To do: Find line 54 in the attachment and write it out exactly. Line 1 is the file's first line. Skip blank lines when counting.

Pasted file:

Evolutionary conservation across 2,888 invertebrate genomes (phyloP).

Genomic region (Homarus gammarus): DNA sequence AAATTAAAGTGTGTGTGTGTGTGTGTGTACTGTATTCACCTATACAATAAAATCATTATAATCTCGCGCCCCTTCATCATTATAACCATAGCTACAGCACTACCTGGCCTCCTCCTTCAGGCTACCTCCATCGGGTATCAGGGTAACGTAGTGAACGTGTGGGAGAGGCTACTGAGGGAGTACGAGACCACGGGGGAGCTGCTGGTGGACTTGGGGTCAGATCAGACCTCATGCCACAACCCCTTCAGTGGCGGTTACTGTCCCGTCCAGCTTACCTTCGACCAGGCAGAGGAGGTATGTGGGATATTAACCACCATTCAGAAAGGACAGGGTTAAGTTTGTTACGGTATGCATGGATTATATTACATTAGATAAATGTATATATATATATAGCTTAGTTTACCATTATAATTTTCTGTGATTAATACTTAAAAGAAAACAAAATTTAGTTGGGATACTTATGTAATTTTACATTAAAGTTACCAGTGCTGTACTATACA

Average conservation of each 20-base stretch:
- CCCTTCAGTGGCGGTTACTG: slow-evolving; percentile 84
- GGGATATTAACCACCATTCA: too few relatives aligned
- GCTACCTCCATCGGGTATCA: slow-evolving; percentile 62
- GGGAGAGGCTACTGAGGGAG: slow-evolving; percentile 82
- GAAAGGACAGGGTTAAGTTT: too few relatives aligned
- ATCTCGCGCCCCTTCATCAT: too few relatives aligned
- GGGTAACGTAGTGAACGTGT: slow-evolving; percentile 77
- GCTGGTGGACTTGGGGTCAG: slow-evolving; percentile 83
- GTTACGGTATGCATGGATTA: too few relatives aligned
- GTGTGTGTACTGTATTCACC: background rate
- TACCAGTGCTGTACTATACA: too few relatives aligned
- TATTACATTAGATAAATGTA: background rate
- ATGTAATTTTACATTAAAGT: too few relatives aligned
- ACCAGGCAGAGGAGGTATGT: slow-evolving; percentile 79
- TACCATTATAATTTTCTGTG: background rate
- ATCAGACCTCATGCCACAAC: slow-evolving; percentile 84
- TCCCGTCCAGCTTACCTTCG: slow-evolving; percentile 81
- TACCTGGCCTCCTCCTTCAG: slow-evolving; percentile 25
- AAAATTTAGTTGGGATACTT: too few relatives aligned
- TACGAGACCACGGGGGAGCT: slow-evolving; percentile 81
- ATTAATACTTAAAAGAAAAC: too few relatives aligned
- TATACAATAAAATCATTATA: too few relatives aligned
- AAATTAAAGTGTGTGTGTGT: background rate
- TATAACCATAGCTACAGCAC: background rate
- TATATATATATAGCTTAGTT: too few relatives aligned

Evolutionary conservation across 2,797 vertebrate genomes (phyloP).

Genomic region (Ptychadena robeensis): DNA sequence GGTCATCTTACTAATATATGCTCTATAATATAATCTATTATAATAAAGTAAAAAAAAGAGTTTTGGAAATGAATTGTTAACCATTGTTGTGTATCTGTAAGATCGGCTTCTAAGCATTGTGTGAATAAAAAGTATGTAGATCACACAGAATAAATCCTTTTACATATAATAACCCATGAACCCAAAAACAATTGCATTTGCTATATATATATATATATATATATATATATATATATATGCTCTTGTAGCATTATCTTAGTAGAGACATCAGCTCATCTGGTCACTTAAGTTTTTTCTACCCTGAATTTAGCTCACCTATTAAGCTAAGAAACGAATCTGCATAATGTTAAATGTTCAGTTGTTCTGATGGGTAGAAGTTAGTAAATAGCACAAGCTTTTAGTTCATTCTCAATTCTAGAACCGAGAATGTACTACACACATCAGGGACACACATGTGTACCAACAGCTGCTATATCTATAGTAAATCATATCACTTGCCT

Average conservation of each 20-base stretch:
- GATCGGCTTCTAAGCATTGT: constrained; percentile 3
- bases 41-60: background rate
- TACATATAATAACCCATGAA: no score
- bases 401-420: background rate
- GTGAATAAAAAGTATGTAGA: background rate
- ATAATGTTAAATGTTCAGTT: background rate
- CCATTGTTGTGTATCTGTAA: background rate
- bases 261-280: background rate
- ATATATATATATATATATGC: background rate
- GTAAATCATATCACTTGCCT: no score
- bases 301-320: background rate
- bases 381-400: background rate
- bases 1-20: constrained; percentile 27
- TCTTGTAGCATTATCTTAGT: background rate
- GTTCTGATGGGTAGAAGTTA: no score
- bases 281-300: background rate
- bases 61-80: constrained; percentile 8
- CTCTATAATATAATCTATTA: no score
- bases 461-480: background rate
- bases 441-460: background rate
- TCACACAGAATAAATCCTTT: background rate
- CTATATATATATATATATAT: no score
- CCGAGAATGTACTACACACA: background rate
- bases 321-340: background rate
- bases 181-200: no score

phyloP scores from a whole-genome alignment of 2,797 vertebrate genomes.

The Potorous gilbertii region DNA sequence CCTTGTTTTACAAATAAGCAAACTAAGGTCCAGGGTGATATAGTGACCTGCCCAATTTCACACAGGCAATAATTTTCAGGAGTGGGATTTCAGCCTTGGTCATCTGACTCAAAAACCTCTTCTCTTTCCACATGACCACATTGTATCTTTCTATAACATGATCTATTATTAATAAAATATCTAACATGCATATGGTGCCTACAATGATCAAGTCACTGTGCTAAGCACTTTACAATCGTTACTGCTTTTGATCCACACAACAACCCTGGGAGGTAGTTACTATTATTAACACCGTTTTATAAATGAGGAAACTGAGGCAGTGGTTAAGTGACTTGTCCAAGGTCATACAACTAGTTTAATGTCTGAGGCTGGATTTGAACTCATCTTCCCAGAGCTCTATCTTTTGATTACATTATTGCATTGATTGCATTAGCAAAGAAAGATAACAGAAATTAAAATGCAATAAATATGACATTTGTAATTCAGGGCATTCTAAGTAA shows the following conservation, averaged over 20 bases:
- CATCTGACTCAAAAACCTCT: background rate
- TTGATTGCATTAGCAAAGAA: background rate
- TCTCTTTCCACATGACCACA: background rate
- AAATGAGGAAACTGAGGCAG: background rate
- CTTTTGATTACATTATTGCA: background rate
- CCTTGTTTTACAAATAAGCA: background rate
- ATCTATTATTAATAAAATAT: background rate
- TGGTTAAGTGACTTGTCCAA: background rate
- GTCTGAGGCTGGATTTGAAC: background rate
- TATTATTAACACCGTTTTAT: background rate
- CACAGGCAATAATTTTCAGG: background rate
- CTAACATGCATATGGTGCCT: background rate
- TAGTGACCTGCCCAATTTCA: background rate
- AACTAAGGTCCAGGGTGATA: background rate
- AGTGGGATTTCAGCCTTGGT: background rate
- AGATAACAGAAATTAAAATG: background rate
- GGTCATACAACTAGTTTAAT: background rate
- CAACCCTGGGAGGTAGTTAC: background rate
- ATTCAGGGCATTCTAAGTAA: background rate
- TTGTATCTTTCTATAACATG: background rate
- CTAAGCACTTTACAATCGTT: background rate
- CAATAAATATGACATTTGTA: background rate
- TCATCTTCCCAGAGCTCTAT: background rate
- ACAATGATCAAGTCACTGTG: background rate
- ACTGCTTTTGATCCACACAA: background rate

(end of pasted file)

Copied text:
- CCGAGAATGTACTACACACA: background rate